Application of heart-rate variability in patients undergoing weaning from mechanical ventilation
1 Department of Internal Medicine, National Taiwan University Hospital, Taipei, Taiwan
2 Department of Traumatology, National Taiwan University Hospital, No. 7, Chung-Shan South Road, Taipei 100, Taiwan
3 Graduate Institute of Clinical Medicine, National Taiwan University, Taipei, Taiwan
4 School of Medicine, College of Medicine, Fu-Jen Catholic University, New Taipei, Taiwan
5 Cardiovascular Center, National Taiwan University Hospital Yun-Lin Branch, Yunlin, Taiwan
6 Graduate Institute of Epidemiology and Preventive Medicine, National Taiwan University, Taipei, Taiwan
Critical Care 2014, 18:R21 doi:10.1186/cc13705Published: 23 January 2014
The process of weaning may impose cardiopulmonary stress on ventilated patients. Heart-rate variability (HRV), a noninvasive tool to characterize autonomic function and cardiorespiratory interaction, may be a promising modality to assess patient capability during the weaning process. We aimed to evaluate the association between HRV change and weaning outcomes in critically ill patients.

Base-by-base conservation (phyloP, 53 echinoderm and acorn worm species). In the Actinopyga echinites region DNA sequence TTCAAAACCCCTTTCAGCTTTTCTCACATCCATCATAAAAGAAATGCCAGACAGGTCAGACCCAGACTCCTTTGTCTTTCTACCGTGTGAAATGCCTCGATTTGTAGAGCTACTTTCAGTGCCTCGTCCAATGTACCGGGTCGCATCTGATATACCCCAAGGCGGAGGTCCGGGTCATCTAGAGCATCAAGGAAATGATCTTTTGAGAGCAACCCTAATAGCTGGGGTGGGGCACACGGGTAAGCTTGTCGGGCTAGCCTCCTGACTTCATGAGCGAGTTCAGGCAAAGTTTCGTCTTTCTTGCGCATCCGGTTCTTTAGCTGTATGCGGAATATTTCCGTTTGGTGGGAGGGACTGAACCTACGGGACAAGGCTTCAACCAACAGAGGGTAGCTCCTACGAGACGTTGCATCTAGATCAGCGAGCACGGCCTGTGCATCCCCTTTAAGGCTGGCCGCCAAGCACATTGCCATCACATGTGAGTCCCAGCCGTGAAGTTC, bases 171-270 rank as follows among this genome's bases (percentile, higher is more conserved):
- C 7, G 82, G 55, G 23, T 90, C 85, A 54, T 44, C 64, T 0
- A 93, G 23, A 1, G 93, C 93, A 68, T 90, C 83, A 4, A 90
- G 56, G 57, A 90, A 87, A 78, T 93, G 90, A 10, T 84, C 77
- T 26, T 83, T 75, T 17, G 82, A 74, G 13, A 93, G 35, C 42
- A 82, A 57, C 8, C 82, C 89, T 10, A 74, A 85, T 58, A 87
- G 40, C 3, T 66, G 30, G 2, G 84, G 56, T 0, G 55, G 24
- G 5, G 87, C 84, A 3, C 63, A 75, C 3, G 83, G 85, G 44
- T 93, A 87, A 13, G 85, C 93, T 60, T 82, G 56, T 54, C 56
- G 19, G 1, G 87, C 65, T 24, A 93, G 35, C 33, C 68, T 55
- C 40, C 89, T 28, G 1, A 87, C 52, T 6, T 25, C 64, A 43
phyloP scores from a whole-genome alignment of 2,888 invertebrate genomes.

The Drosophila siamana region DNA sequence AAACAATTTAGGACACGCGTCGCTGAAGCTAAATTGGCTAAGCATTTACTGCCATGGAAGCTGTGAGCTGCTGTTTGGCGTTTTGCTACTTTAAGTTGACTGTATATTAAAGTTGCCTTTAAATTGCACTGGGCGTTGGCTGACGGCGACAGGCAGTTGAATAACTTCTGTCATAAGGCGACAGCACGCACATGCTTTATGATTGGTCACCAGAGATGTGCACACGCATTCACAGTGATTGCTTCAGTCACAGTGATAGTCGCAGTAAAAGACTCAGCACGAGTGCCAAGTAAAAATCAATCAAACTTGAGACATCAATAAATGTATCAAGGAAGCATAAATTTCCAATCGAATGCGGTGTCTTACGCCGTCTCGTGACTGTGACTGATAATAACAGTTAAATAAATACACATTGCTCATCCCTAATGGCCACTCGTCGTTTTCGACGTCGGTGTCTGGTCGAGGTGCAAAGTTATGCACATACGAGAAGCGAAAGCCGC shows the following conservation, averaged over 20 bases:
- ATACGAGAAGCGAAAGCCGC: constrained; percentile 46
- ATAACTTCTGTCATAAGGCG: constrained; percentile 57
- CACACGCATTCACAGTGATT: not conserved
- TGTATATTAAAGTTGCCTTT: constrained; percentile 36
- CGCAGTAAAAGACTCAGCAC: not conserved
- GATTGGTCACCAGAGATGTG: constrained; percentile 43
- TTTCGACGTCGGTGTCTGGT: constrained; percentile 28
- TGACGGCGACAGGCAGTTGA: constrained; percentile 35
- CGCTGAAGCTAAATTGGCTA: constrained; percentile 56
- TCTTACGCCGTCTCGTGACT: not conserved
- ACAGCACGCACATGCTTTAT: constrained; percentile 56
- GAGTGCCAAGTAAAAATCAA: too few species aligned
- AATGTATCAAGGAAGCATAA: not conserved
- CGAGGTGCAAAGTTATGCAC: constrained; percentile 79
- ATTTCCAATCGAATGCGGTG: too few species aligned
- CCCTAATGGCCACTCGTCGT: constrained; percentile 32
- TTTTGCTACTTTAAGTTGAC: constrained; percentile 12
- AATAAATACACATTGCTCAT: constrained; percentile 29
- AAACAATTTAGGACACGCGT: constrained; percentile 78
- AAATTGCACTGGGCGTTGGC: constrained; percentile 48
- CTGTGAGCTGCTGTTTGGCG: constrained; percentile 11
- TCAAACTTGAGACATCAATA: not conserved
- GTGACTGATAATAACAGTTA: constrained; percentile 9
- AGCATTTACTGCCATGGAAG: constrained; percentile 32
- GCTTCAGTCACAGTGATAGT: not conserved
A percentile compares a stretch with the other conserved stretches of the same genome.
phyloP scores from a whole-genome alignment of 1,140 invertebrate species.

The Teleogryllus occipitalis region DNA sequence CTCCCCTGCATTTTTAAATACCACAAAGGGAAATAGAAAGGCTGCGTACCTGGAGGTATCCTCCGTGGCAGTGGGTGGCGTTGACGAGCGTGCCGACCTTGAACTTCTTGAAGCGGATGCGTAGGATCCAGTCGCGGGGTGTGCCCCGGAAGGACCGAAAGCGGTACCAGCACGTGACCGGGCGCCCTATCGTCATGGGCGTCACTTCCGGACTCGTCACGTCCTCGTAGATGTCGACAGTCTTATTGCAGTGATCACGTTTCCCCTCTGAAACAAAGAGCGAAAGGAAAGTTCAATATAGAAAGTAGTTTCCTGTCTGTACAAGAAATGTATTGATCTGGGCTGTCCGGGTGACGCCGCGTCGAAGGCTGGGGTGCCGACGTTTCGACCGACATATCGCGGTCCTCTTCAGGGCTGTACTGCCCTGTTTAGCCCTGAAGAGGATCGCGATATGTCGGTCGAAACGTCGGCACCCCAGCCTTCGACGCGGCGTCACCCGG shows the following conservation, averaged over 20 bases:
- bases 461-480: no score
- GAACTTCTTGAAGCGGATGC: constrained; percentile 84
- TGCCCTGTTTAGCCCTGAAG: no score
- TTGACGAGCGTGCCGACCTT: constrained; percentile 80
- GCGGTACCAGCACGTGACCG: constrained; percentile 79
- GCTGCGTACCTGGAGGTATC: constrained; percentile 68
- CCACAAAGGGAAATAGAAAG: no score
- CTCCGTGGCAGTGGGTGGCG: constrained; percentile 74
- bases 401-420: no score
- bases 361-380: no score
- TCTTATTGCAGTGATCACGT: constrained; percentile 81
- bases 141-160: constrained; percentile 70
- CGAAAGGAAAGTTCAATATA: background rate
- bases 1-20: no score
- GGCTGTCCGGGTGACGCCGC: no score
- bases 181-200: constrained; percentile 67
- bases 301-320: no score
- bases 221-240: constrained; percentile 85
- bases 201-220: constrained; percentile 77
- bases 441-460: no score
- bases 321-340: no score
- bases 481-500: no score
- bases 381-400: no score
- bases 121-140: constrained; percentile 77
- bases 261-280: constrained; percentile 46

This study included 101 consecutive patients recovering from acute respiratory failure. Frequency-domain analysis, including very low frequency, low frequency, high frequency, and total power of HRV was assessed during a 1-hour spontaneous breathing trial (SBT) through a T-piece and after extubation after successful SBT.
Of 101 patients, 24 (24%) had SBT failure, and HRV analysis in these patients showed a significant decrease in total power (P = 0.003); 77 patients passed SBT and were extubated, but 13 (17%) of them required reintubation within 72 hours. In successfully extubated patients, very low frequency and total power from SBT to postextubation significantly increased (P = 0.003 and P = 0.004, respectively). Instead, patients with extubation failure were unable to increase HRV after extubation.
HRV responses differ between patients with different weaning outcomes. Measuring HRV change during the weaning process may help clinicians to predict weaning results and, in the end, to improve patient care and outcome.